Stephen R. Shalom replies again on the question of voting for the lesser evil to defeat Trump.
Continuing the debate on the left and the election, Charlie Post and Ashley Smith respond to Stephen R. Shalom’s criticisms of their article, “The lesser evil trap.”
Over a million people have taken to the streets in Indonesia to protest a neoliberal law that would roll back labor protections, especially for working women, while also opening the road toward greater environmental destruction.
Book Review: John B. Judis, The Socialist Awakening: What’s Different Now about the Left.
John Judis’ The Socialist Awakening is disappointing. He has rediscovered liberalism or progressivism, which were in some form always his politics.
In the wake of the horrific murder of a French high school teacher, President Emmanuel Macron is playing the Islamophobia card in hopes of distracting the country from his catastrophic failure to stem the tide of newly resurgent Covid-19.
A series of recent developments in Cuba have struck the already faltering economy of the island leading the government to adopt a series of economic policies that point towards a greater opening to capital while maintaining the political controls of the one-party state.
From the start of the pandemic, job losses for women have been so much greater than for men that some feminist policy makers have called this a “shecession,” in contrast with 2008. And “she” is most certainly a woman of color.
Voters have turned against Trump because of his mishandling of the coronavirus pandemic. So the president is now trying to change the debate to law and order and the dangers of socialism.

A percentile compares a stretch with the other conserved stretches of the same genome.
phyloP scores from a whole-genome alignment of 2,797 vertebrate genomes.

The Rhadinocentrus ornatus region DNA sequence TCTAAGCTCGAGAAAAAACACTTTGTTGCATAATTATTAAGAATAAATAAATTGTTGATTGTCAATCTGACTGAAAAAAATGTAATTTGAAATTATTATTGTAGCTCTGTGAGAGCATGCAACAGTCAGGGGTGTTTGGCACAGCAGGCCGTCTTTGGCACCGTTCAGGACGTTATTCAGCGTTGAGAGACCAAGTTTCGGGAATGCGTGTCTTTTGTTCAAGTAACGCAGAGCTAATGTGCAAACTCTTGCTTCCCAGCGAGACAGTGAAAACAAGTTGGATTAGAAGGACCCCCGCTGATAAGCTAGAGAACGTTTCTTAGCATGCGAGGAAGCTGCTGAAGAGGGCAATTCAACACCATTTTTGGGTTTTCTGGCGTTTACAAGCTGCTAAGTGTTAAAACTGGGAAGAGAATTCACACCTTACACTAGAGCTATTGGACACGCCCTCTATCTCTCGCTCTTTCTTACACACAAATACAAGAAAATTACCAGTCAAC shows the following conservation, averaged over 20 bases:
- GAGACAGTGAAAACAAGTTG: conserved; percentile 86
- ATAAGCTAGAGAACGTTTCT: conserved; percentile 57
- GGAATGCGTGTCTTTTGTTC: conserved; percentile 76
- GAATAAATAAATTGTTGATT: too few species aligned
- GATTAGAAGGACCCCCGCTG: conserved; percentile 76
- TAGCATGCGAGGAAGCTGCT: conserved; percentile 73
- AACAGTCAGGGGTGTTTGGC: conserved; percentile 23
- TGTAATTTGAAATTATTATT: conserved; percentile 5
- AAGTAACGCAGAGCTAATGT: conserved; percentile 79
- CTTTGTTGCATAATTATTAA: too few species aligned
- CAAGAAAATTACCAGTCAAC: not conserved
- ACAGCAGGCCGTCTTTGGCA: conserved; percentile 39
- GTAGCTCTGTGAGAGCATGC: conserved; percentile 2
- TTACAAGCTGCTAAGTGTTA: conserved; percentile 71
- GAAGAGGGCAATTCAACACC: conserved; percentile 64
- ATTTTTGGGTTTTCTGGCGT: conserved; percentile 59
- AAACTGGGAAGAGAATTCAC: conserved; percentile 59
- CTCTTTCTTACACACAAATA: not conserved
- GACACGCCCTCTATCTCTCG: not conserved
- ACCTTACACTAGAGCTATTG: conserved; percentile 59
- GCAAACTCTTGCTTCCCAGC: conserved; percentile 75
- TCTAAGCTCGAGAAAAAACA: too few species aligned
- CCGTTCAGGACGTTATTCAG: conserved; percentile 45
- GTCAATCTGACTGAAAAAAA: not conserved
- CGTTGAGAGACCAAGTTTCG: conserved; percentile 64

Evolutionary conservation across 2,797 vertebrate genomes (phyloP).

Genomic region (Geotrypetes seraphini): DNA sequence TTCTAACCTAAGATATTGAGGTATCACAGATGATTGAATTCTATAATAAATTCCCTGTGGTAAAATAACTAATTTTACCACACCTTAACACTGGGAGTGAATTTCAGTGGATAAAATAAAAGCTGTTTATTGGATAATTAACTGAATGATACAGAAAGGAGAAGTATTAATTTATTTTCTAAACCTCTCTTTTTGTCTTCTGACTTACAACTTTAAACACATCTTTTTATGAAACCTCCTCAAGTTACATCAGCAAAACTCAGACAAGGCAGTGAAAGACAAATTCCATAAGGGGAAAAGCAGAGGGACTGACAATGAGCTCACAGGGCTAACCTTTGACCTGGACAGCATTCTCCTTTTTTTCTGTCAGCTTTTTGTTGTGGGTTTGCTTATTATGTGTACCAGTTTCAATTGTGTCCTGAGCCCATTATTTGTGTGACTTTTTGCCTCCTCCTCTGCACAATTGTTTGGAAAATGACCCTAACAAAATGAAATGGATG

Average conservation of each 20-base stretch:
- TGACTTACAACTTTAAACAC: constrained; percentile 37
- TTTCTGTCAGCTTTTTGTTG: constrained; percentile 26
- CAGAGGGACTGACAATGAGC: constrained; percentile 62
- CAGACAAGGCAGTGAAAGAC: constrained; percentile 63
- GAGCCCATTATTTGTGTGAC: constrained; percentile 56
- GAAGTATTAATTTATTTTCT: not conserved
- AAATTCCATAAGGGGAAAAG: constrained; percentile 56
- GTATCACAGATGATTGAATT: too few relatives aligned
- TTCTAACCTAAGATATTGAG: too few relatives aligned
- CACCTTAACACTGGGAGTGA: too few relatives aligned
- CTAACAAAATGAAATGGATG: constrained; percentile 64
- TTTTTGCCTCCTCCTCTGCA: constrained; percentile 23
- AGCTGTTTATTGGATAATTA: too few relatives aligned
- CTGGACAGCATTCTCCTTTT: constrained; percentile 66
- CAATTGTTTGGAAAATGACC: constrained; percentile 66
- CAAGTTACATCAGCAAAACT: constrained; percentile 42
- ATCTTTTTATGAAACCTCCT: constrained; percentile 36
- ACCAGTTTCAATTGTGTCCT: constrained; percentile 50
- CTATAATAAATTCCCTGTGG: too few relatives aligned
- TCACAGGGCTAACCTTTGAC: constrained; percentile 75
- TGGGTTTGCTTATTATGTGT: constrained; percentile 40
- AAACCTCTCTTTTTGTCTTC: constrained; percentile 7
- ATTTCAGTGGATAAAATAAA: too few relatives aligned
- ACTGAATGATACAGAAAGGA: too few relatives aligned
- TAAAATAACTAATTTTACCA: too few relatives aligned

The fundamental contradiction between production for exchange (profit) versus production for use (need) is the source not only of intermittent food deprivation, but of chronic and acute, life-threatening hunger for hundreds of millions of people worldwide.
We are now three weeks from the U.S. presidential election as the country sees a worsening of the pandemic, a continued economic crisis, threats of armed violence from the right, and an increasingly erratic President Donald Trump.
We have come to this miserable state of affairs in large part because the left has failed to create an alternative to “lesser evils” who, along with the greater evils, have devastated lives and imperiled the planet.
“By kicking Howie and Angela off the ballot in Wisconsin and then publicly celebrating this naked act of self-serving disenfranchisement, the Democrats have made plain their intention to ‘save democracy from Trump’ by killing it themselves first and then dancing on the grave.”
Yes, we must abolish the Supreme Court because it is the antithesis of democratic decision-making. AND, right now, we need to organize to stop Trump’s nomination of a super-villain for a lifetime appointment on the highest judicial body.
Early reactions to these events suggest that they will contribute to the continued downward spiral of Trump’s campaign, which has been losing support because of his poor handling of the pandemic. But it is too early to say for sure what the effect will be.
Just weeks out from the October 18 elections, Bolivia’s coup government is again in crisis following the departure of three key ministers over an unconstitutional attempt to privatise an electricity company.
Almost any scenario we can imagine might well lead to armed conflicts in American streets between Trump’s supporters and his opponents on a scale much larger and more violent than anything we’ve seen so far.
On the sixth anniversary of the forced disappearance of the 43 Ayoztinapa college students, a flurry of developments is spurring optimism among long traumatized relatives of the students and their dedicated core of supporters.
For the first time in my life, in fifty years of voting in America, I am voting for a Democratic Party presidential candidate and urge others to do so as well.
Stephen R. Shalom criticizes the arguments against lesser-evil voting and makes the case for the Left both to support Biden and build the social movements.
This interview of Ashley Smith was conducted by Joseph Daher for the newspaper of the Swiss socialist party Solidarités, and the French leftwing website, Contretemps.